This October, as the fall leaves changed colors, Dr. Amy Waterman flew to Toronto to represent UCLA, Explore Transplant, and Health Literacy Media at the launch of a provincial initiative to increase the rates of living donor kidney transplants in Ontario. Explore Transplant Ontario is one of the interventions being championed for use within the Access to Kidney Transplantation and Living Donation Strategy, an initiative being sponsored by the Ontario Renal Network (ORN) and the Trillium Gift of Life Network (TGLN) for the next five years.
Dr. Amit Garg, Provincial Medical Lead for Access to Transplant and Living Kidney Donation, said, “This strategy aims to improve opportunities for, and access to, living donation and kidney transplantation for all Ontarians with chronic kidney disease.” Over 30,000 patients with kidney disease and their families and friends will gain access to Explore Transplant Ontario videos, print, and web resources to facilitate more informed decision-making. At the end of 2016, only about 1150 of the approximately 11,500 prevalent chronic dialysis patients in Ontario were on the transplant waiting list. Only 762 kidney-related transplants happened in 2016.
Explore Transplant Ontario was designed specifically for and in partnership with the Ontario transplant and living donation community. The program was adapted for use with Ontario patients from the original Explore Transplant program by Dr. Waterman, Dr. Istvan Mucsi and Dr. Marta Novak, to help pre-dialysis and dialysis patients and their families make informed choices about kidney transplant and living donation. It has been used successfully to educate more than 28,000 kidney patients in the U.S. and 550 patients in Canada, so far. Drs. Mucsi and Novak are leading the education pillar of the Ontario initiative, which involves supporting providers in educating their own patients and leading a team of volunteers educating patients directly.
Health Literacy Media (HLM) did a full health literacy review and revision of the materials to make the content as simple, clear, and actionable as possible. Then, Ontario transplant leaders, patients, and living donors reviewed the materials for medical accuracy and culturally appropriate representation.
HLM’s Christina Goalby, MSW, said, “It was already amazing to conduct over 120 Explore Transplant trainings in the United States. Now, watching it go international, realizing that tens of thousands of patients are being educated about transplant and living donation, renews my passion to ensure that everyone is given the chance to make an informed treatment choice.”
How the Explore Transplant Ontario program works
The program uses a combination of print and video components to create an interactive conversation between patients and providers. It gives patients facts about the benefits and risks of donation, but also provides an empathetic guide to why and how people make decisions about deceased and living donor transplant and helps patients to think about how each treatment option might fit into their lives. It also provides actions patients can take to move forward in their decision.
The program videos include stories of Ontario patients donating and undergoing transplant and simple explanations of the medical processes involved with transplant and donation from Ontario-based physicians. The print materials walk patients through the facts of transplant and living donation. Then, providers complete the program by helping a patient design an action plan and take small steps related to dialysis or transplant that are right for him or her.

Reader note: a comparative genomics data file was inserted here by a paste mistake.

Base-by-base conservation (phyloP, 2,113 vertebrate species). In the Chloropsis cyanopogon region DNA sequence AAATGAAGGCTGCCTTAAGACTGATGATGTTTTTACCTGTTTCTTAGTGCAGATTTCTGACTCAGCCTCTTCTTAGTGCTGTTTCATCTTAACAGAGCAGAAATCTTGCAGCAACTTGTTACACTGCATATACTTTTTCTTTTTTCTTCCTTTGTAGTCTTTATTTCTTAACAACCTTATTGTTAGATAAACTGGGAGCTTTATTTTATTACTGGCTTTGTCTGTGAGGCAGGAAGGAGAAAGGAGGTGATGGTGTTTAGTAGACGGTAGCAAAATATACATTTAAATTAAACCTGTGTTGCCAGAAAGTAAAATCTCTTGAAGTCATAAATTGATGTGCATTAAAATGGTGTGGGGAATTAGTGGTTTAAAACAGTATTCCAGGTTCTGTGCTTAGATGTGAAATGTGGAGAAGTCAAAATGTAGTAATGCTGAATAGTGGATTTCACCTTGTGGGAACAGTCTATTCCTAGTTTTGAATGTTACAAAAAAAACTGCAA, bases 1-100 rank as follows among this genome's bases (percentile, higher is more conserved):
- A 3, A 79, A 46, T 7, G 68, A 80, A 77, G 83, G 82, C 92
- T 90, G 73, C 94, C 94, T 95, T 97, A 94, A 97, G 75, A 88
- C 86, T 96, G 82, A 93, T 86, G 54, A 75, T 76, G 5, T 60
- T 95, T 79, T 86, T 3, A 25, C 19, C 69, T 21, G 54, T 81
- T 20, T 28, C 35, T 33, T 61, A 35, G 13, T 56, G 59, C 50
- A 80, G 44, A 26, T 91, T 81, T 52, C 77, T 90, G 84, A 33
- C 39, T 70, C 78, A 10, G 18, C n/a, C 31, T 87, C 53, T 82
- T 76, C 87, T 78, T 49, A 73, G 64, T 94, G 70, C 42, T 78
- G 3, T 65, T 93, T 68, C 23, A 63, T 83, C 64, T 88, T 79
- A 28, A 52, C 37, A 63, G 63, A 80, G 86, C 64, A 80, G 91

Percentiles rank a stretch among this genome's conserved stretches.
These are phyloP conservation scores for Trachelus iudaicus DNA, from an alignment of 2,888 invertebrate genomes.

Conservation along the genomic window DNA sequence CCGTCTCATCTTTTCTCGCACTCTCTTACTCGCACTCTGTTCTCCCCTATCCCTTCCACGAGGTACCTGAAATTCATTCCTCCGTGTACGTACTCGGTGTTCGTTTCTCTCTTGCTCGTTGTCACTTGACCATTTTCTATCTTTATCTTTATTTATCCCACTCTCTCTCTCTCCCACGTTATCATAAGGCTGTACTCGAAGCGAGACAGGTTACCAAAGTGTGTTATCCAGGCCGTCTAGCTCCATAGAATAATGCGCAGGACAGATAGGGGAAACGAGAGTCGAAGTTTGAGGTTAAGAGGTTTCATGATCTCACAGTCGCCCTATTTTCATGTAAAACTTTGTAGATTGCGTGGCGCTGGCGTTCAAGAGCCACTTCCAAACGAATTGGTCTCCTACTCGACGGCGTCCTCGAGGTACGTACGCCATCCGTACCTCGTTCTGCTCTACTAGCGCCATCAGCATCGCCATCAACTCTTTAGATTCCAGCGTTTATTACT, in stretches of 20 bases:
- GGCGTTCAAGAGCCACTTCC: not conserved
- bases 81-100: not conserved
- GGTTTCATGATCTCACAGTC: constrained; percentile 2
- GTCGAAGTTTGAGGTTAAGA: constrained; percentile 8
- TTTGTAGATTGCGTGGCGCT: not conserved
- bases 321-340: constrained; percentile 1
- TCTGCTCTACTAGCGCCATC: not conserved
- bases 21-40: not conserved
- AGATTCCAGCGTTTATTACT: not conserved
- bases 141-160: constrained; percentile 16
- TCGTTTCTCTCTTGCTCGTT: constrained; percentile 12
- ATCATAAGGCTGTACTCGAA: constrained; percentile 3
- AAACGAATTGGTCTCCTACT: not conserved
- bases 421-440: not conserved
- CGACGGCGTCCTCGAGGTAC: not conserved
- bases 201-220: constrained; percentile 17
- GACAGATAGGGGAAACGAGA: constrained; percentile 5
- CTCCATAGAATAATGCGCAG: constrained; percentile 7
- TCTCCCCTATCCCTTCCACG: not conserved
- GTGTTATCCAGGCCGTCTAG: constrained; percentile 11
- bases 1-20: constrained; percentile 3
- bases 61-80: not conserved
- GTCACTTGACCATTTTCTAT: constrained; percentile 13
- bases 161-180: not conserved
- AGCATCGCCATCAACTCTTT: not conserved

Explore Transplant Ontario is only one part of a multicomponent education strategy to facilitate transplant. The strategy also includes utilizing the iChoose Kidney clinical decision aid for kidney transplantation developed by Dr. Rachel Patzer of Emory Transplant Center, and a group of passionate donors and recipients called Transplant Ambassadors. The Transplant Ambassadors make themselves available across the province to meet directly with patients on dialysis to empower people considering donation and transplantation.
“I have now had the privilege of working with inspiring transplant and dialysis leaders in three countries. What is most exciting about this Access to Kidney Transplantation and Living Donation Strategy is how many organizations and leaders have agreed to coordinate their transplant efforts across a five year period,” said Dr. Waterman. “We will be able to learn so much from the data being collected in Ontario about what strategies best help patients consider and pursue transplant and living donation.”
Over 125 people were in attendance at the launch, representing Quality Improvement teams from 13 of 26 regional renal programs, Transplant Ambassadors (both kidney recipients and donors), Transplant Center nephrologists and coordinators who evaluate recipients, Living Donor Program nephrologists and coordinators who evaluate donors, and leadership and staff members of both TGLN and ORN.
The conference ended with one of the Transplant Ambassadors, who is a transplant recipient, sharing why he wanted to participate. Gordon Bugden, from the Peterborough Regional Health Centre, said, “Why I want to donate my time to be part of this initiative is that, after transplant, I have a life. And it is fantastic!”
It’s safe to say the audience left the meeting feeling inspired, energized and ready to empower more patients and donors.
To learn more, please visit Explore Transplant Ontario.